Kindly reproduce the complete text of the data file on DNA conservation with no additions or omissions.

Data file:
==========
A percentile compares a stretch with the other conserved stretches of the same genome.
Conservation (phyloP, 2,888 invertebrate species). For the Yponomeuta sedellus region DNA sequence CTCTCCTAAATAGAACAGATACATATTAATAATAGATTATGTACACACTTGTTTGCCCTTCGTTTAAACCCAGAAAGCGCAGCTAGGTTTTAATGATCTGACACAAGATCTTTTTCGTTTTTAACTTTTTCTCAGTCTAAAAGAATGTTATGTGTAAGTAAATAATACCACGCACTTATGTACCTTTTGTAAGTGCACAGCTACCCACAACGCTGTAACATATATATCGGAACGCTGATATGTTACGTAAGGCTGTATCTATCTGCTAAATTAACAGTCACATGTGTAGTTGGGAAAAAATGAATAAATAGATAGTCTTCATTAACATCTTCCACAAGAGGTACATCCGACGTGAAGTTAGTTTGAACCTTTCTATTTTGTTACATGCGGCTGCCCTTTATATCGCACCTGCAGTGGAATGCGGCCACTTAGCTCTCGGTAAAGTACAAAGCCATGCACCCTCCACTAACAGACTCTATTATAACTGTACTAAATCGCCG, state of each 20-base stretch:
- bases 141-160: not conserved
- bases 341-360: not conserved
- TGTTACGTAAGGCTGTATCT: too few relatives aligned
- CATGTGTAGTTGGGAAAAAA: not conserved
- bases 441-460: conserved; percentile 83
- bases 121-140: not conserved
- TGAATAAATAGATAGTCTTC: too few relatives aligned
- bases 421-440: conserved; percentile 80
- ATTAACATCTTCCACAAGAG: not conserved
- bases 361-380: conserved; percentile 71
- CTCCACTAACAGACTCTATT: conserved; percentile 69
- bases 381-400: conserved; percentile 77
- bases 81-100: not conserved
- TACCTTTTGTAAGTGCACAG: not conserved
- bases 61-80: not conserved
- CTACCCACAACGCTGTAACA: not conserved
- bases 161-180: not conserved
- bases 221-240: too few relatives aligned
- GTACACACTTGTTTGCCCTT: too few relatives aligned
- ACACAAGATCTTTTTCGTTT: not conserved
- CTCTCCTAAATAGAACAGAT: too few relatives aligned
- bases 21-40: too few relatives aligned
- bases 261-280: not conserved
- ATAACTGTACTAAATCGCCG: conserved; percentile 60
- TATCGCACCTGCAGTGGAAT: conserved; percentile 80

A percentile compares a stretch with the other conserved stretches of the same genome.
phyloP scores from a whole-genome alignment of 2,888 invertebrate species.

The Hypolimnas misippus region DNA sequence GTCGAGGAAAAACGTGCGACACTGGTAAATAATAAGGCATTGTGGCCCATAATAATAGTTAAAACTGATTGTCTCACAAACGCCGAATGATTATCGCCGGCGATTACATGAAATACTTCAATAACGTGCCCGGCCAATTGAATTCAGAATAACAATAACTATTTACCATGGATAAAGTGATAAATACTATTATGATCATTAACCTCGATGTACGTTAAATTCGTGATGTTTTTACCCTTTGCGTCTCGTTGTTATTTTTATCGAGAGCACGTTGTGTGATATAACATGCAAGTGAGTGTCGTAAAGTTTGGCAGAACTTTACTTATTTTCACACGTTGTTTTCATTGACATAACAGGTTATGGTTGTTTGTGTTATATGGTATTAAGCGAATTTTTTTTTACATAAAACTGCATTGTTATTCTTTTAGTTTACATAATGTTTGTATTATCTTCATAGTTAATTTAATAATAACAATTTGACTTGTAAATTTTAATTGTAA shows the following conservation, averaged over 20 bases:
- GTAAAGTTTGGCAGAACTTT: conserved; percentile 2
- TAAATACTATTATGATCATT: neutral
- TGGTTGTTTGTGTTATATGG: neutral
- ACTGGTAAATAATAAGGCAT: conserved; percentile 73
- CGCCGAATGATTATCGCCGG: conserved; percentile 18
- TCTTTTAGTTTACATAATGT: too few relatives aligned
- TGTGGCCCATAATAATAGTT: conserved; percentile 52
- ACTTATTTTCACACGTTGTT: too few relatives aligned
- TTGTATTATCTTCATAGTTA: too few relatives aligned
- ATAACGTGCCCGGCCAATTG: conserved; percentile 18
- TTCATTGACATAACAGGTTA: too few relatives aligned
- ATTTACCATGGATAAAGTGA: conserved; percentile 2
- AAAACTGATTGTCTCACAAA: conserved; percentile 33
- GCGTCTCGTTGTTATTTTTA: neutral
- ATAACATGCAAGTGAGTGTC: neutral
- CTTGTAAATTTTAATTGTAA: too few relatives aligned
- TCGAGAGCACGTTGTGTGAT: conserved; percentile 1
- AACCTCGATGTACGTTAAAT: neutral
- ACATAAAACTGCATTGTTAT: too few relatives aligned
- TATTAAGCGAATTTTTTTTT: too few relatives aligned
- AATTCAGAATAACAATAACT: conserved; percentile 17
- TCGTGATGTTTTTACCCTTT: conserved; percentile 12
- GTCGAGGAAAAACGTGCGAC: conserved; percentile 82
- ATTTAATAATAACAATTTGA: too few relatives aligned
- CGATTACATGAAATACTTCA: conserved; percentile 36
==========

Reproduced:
A percentile compares a stretch with the other conserved stretches of the same genome.
Conservation (phyloP, 2,888 invertebrate species). For the Yponomeuta sedellus region DNA sequence CTCTCCTAAATAGAACAGATACATATTAATAATAGATTATGTACACACTTGTTTGCCCTTCGTTTAAACCCAGAAAGCGCAGCTAGGTTTTAATGATCTGACACAAGATCTTTTTCGTTTTTAACTTTTTCTCAGTCTAAAAGAATGTTATGTGTAAGTAAATAATACCACGCACTTATGTACCTTTTGTAAGTGCACAGCTACCCACAACGCTGTAACATATATATCGGAACGCTGATATGTTACGTAAGGCTGTATCTATCTGCTAAATTAACAGTCACATGTGTAGTTGGGAAAAAATGAATAAATAGATAGTCTTCATTAACATCTTCCACAAGAGGTACATCCGACGTGAAGTTAGTTTGAACCTTTCTATTTTGTTACATGCGGCTGCCCTTTATATCGCACCTGCAGTGGAATGCGGCCACTTAGCTCTCGGTAAAGTACAAAGCCATGCACCCTCCACTAACAGACTCTATTATAACTGTACTAAATCGCCG, state of each 20-base stretch:
- bases 141-160: not conserved
- bases 341-360: not conserved
- TGTTACGTAAGGCTGTATCT: too few relatives aligned
- CATGTGTAGTTGGGAAAAAA: not conserved
- bases 441-460: conserved; percentile 83
- bases 121-140: not conserved
- TGAATAAATAGATAGTCTTC: too few relatives aligned
- bases 421-440: conserved; percentile 80
- ATTAACATCTTCCACAAGAG: not conserved
- bases 361-380: conserved; percentile 71
- CTCCACTAACAGACTCTATT: conserved; percentile 69
- bases 381-400: conserved; percentile 77
- bases 81-100: not conserved
- TACCTTTTGTAAGTGCACAG: not conserved
- bases 61-80: not conserved
- CTACCCACAACGCTGTAACA: not conserved
- bases 161-180: not conserved
- bases 221-240: too few relatives aligned
- GTACACACTTGTTTGCCCTT: too few relatives aligned
- ACACAAGATCTTTTTCGTTT: not conserved
- CTCTCCTAAATAGAACAGAT: too few relatives aligned
- bases 21-40: too few relatives aligned
- bases 261-280: not conserved
- ATAACTGTACTAAATCGCCG: conserved; percentile 60
- TATCGCACCTGCAGTGGAAT: conserved; percentile 80

A percentile compares a stretch with the other conserved stretches of the same genome.
phyloP scores from a whole-genome alignment of 2,888 invertebrate species.

The Hypolimnas misippus region DNA sequence GTCGAGGAAAAACGTGCGACACTGGTAAATAATAAGGCATTGTGGCCCATAATAATAGTTAAAACTGATTGTCTCACAAACGCCGAATGATTATCGCCGGCGATTACATGAAATACTTCAATAACGTGCCCGGCCAATTGAATTCAGAATAACAATAACTATTTACCATGGATAAAGTGATAAATACTATTATGATCATTAACCTCGATGTACGTTAAATTCGTGATGTTTTTACCCTTTGCGTCTCGTTGTTATTTTTATCGAGAGCACGTTGTGTGATATAACATGCAAGTGAGTGTCGTAAAGTTTGGCAGAACTTTACTTATTTTCACACGTTGTTTTCATTGACATAACAGGTTATGGTTGTTTGTGTTATATGGTATTAAGCGAATTTTTTTTTACATAAAACTGCATTGTTATTCTTTTAGTTTACATAATGTTTGTATTATCTTCATAGTTAATTTAATAATAACAATTTGACTTGTAAATTTTAATTGTAA shows the following conservation, averaged over 20 bases:
- GTAAAGTTTGGCAGAACTTT: conserved; percentile 2
- TAAATACTATTATGATCATT: neutral
- TGGTTGTTTGTGTTATATGG: neutral
- ACTGGTAAATAATAAGGCAT: conserved; percentile 73
- CGCCGAATGATTATCGCCGG: conserved; percentile 18
- TCTTTTAGTTTACATAATGT: too few relatives aligned
- TGTGGCCCATAATAATAGTT: conserved; percentile 52
- ACTTATTTTCACACGTTGTT: too few relatives aligned
- TTGTATTATCTTCATAGTTA: too few relatives aligned
- ATAACGTGCCCGGCCAATTG: conserved; percentile 18
- TTCATTGACATAACAGGTTA: too few relatives aligned
- ATTTACCATGGATAAAGTGA: conserved; percentile 2
- AAAACTGATTGTCTCACAAA: conserved; percentile 33
- GCGTCTCGTTGTTATTTTTA: neutral
- ATAACATGCAAGTGAGTGTC: neutral
- CTTGTAAATTTTAATTGTAA: too few relatives aligned
- TCGAGAGCACGTTGTGTGAT: conserved; percentile 1
- AACCTCGATGTACGTTAAAT: neutral
- ACATAAAACTGCATTGTTAT: too few relatives aligned
- TATTAAGCGAATTTTTTTTT: too few relatives aligned
- AATTCAGAATAACAATAACT: conserved; percentile 17
- TCGTGATGTTTTTACCCTTT: conserved; percentile 12
- GTCGAGGAAAAACGTGCGAC: conserved; percentile 82
- ATTTAATAATAACAATTTGA: too few relatives aligned
- CGATTACATGAAATACTTCA: conserved; percentile 36